Category Archives: Showjumping
Fresh after our Roland Tong clinic on Friday a couple of weeks back, Sammy was rather intrigued at being put back into the horsebox on Saturday. “Jumps Sammy” I promised as I bribed him up the ramp with a haylage net. We set off for Killossery for the Sarah Ennis eventing clinic but ground to a halt at the M50 on ramp which pretty much resembled a car park. I rang the venue who rather than saying oh well go home, said take your time we will make it work in another session which was really accommodating of them. We arrived an hour later to find the clinic had it’s own delays but we were ready to join a group of four other riders and get going in the indoor.
Given that its been what feels like ten weeks since pay day and it must be the 91st of January, last Saturday provided a well needed post Christmas social outing. 🍹🍾The evening organised with the Irish World Champion Silver medalists by the Eventing Ireland South Leinster region took place at the Osprey Hotel and did not disappoint. 😀 After feeding us, we were treated to an interview and Q and A session with High performance director of the Irish Eventing team, Sally Corscadden and the Irish riders – Cathal Daniels, Sarah Ennis, Sam Watson, Padraig McCarthy and Trish Ryan. 🐴 I had great seats just a few metres from the team and it was amazing to be sat so close to the riders I had cheered on at WEG. Declan Cullen compered the panel interview which was very informative. There were a few points I took away from it that I will definitely use when setting my own goals and plans for 2019 and beyond.
When I am teaching show jumping or cross country I have a mantra I always bang on about. Why? Well the answer is two- fold. Firstly if you are going to be a coach you need to have your own philosophy on things and your own way of explaining things (Drive that bus Christa!), otherwise sure we are all just going to stand there bored reciting lines from a book. I have a list of my own choice phrases some of which are only adult appropriate. Secondly, banging on about something is the only way it will penetrate the massive level of noise the average human hears daily and embed itself into their brain. When that happens you have some hope that it might be recalled by the rider when you are not there or in competition. I know it works as it is what most religions and the Irish educational system in the 90’s was based on. I can’t remember what I did last week but Jesus I can remember some amount of random stuff from school simply because it was drummed into me day in day out. I haven’t a clue for example who Zacchaeus is for example but there is a song in my head for the past twenty years from school that says he was a greedy little man.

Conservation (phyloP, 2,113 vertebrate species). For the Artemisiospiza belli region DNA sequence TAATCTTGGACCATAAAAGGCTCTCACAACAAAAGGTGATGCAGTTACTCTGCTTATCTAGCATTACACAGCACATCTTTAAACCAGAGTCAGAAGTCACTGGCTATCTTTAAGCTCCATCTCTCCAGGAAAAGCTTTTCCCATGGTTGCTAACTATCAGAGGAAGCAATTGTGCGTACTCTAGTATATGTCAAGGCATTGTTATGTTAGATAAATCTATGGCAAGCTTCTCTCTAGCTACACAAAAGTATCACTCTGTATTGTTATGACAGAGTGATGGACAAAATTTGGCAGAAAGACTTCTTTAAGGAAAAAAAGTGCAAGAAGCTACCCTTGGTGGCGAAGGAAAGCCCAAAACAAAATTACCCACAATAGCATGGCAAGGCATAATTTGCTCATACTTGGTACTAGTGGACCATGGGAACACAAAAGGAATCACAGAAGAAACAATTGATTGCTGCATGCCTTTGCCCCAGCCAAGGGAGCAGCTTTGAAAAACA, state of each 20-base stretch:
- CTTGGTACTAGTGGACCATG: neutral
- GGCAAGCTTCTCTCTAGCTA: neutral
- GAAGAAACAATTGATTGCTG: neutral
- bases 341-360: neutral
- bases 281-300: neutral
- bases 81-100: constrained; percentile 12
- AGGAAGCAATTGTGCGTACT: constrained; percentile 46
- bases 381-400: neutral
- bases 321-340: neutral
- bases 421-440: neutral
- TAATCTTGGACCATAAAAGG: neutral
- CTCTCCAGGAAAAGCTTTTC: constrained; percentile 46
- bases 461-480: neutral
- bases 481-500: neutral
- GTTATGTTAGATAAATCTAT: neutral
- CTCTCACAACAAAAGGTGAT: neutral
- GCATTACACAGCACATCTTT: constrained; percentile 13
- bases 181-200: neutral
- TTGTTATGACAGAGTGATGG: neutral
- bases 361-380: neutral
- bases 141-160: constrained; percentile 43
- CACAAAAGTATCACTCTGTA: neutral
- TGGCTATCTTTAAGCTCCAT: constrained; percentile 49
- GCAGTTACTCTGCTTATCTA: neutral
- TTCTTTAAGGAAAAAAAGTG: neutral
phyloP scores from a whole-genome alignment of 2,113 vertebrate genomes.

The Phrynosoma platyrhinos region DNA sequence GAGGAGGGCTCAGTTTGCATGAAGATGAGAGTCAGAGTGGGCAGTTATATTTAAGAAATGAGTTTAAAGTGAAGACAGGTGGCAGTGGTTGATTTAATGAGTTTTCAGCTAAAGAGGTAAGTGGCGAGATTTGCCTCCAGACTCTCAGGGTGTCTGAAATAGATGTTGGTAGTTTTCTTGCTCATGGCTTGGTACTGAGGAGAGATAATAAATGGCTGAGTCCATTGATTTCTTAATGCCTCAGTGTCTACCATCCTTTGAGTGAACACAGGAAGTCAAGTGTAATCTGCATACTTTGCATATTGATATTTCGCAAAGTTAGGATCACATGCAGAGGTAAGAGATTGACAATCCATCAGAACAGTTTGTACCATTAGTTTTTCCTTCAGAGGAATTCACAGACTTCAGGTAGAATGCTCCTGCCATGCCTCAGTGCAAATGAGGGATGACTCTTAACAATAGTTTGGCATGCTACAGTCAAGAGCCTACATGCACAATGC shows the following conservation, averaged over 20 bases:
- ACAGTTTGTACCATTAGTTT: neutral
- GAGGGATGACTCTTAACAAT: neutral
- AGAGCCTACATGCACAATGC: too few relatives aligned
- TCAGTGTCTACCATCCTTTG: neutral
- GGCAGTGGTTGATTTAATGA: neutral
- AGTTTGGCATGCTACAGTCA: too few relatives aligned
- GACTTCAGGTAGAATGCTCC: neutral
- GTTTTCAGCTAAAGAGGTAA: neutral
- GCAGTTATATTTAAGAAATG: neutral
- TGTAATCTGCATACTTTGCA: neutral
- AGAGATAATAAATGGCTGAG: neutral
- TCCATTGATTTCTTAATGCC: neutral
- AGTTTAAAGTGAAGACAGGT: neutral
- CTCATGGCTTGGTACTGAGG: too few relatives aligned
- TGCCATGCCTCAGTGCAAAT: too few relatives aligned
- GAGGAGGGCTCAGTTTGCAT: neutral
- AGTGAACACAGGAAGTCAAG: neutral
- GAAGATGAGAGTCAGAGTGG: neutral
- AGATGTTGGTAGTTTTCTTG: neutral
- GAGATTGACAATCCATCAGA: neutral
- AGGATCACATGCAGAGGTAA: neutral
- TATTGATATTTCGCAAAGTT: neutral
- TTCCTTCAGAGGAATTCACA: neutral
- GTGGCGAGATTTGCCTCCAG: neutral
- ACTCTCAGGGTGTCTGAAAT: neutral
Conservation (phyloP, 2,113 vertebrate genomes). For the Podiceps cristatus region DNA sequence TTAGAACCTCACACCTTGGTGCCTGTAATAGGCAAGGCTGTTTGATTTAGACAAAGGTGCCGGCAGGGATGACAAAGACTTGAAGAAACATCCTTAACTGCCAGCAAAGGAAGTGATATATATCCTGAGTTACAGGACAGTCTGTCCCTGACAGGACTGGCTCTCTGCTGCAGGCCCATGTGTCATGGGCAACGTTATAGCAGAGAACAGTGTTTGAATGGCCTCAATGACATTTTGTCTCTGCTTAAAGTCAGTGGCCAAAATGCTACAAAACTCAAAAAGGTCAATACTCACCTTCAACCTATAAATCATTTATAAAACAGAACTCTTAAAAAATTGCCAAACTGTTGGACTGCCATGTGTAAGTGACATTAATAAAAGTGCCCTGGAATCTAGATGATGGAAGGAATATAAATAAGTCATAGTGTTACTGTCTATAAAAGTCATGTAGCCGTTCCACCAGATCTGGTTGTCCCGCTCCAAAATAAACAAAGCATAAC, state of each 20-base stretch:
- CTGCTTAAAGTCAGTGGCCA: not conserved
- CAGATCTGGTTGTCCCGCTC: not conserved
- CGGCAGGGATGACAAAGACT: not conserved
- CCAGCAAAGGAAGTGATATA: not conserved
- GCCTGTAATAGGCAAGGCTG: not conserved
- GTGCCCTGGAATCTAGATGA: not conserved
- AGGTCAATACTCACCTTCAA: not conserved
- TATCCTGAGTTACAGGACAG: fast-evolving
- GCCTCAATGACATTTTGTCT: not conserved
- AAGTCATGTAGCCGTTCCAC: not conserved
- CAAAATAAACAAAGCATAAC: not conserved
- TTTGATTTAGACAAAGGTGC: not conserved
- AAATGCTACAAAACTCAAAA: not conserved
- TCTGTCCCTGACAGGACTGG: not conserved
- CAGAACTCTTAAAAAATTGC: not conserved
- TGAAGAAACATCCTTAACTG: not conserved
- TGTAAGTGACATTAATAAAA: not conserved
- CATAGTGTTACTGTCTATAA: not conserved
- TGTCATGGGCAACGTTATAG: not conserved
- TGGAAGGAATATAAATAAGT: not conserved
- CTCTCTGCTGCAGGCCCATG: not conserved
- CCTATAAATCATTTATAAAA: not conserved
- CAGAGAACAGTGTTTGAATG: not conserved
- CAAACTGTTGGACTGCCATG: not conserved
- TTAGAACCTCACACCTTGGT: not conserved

I love to shop. It doesn’t necessarily have to be for me which makes Christmas shopping great fun as it is guilt free spending! If you haven’t got all your Christmas shopping sorted yet don’t worry – the internet is your best friend – no traffic, no queues, no slow walkers. So grab the credit card and follow me down the rabbit hole
My anxiety around competition was never really just about competition. It was a fear of the unknown, of lack of control, of new things. It started when I was a small child and if I was anxious about something I would feel sick and nervous. Things like exams, trying new things, bus trips. Over time it got worse and I was anxious before things I was actually looking forward to. The anxiety in turn caused illness as I have a sensitive stomach anyway so it got to the point that I was anxious of being anxious. I missed a lot of things because of it – sleep overs, the first day of pony camp, scouting trips. I was afraid to look forward to anything. My poor mother was tormented by it and had the patience of a saint at times especially when it came to high stress events such as the leaving cert (which I did on three Valium and about seven packs of polo mints a day). I managed miraculously to compete on horses as a teenager and adult. It was hard going – I used to meditate on the way over to try and calm myself down (yeah I was the odd ball), couldn’t eat and would be white as a sheet before a competition and exhausted afterwards.
Hail to the bystanders
Always waiting to say
You shouldn’t be riding
Your horse in that way
Always ready with advice
When you fall to the ground
Although their only riding experience
Is reading horse and hound